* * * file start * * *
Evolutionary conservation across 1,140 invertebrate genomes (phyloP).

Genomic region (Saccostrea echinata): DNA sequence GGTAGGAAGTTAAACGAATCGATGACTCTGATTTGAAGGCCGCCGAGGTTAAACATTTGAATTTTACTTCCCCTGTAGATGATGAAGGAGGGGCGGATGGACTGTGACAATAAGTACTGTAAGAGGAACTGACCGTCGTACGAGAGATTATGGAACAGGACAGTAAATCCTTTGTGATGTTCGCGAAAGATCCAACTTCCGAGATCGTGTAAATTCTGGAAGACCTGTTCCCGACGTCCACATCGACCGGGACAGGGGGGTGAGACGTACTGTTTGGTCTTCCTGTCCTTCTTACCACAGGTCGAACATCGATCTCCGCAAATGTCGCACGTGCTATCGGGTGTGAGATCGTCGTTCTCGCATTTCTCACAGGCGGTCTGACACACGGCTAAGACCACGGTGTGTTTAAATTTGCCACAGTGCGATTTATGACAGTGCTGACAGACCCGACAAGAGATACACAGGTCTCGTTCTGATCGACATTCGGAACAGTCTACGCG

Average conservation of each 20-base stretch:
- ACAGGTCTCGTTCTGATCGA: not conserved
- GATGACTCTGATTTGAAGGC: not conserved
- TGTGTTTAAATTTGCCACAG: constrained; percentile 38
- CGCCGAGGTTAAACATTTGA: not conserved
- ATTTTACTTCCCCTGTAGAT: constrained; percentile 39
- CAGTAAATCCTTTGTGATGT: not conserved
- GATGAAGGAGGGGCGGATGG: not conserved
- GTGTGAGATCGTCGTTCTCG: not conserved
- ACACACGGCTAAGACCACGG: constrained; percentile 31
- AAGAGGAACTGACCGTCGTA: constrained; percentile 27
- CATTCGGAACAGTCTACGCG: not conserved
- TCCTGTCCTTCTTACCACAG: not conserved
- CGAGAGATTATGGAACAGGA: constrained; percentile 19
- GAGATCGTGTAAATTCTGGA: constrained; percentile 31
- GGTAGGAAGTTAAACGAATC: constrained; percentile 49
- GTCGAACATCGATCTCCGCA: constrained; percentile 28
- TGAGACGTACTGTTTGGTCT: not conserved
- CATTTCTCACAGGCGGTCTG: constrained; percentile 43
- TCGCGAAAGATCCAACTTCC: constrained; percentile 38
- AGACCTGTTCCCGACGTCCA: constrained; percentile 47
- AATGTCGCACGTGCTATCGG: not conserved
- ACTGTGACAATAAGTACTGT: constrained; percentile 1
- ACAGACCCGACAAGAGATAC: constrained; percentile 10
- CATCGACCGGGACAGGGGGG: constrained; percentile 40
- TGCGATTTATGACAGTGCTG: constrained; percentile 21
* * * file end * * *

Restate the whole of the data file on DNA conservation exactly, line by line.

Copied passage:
Evolutionary conservation across 1,140 invertebrate genomes (phyloP).

Genomic region (Saccostrea echinata): DNA sequence GGTAGGAAGTTAAACGAATCGATGACTCTGATTTGAAGGCCGCCGAGGTTAAACATTTGAATTTTACTTCCCCTGTAGATGATGAAGGAGGGGCGGATGGACTGTGACAATAAGTACTGTAAGAGGAACTGACCGTCGTACGAGAGATTATGGAACAGGACAGTAAATCCTTTGTGATGTTCGCGAAAGATCCAACTTCCGAGATCGTGTAAATTCTGGAAGACCTGTTCCCGACGTCCACATCGACCGGGACAGGGGGGTGAGACGTACTGTTTGGTCTTCCTGTCCTTCTTACCACAGGTCGAACATCGATCTCCGCAAATGTCGCACGTGCTATCGGGTGTGAGATCGTCGTTCTCGCATTTCTCACAGGCGGTCTGACACACGGCTAAGACCACGGTGTGTTTAAATTTGCCACAGTGCGATTTATGACAGTGCTGACAGACCCGACAAGAGATACACAGGTCTCGTTCTGATCGACATTCGGAACAGTCTACGCG

Average conservation of each 20-base stretch:
- ACAGGTCTCGTTCTGATCGA: not conserved
- GATGACTCTGATTTGAAGGC: not conserved
- TGTGTTTAAATTTGCCACAG: constrained; percentile 38
- CGCCGAGGTTAAACATTTGA: not conserved
- ATTTTACTTCCCCTGTAGAT: constrained; percentile 39
- CAGTAAATCCTTTGTGATGT: not conserved
- GATGAAGGAGGGGCGGATGG: not conserved
- GTGTGAGATCGTCGTTCTCG: not conserved
- ACACACGGCTAAGACCACGG: constrained; percentile 31
- AAGAGGAACTGACCGTCGTA: constrained; percentile 27
- CATTCGGAACAGTCTACGCG: not conserved
- TCCTGTCCTTCTTACCACAG: not conserved
- CGAGAGATTATGGAACAGGA: constrained; percentile 19
- GAGATCGTGTAAATTCTGGA: constrained; percentile 31
- GGTAGGAAGTTAAACGAATC: constrained; percentile 49
- GTCGAACATCGATCTCCGCA: constrained; percentile 28
- TGAGACGTACTGTTTGGTCT: not conserved
- CATTTCTCACAGGCGGTCTG: constrained; percentile 43
- TCGCGAAAGATCCAACTTCC: constrained; percentile 38
- AGACCTGTTCCCGACGTCCA: constrained; percentile 47
- AATGTCGCACGTGCTATCGG: not conserved
- ACTGTGACAATAAGTACTGT: constrained; percentile 1
- ACAGACCCGACAAGAGATAC: constrained; percentile 10
- CATCGACCGGGACAGGGGGG: constrained; percentile 40
- TGCGATTTATGACAGTGCTG: constrained; percentile 21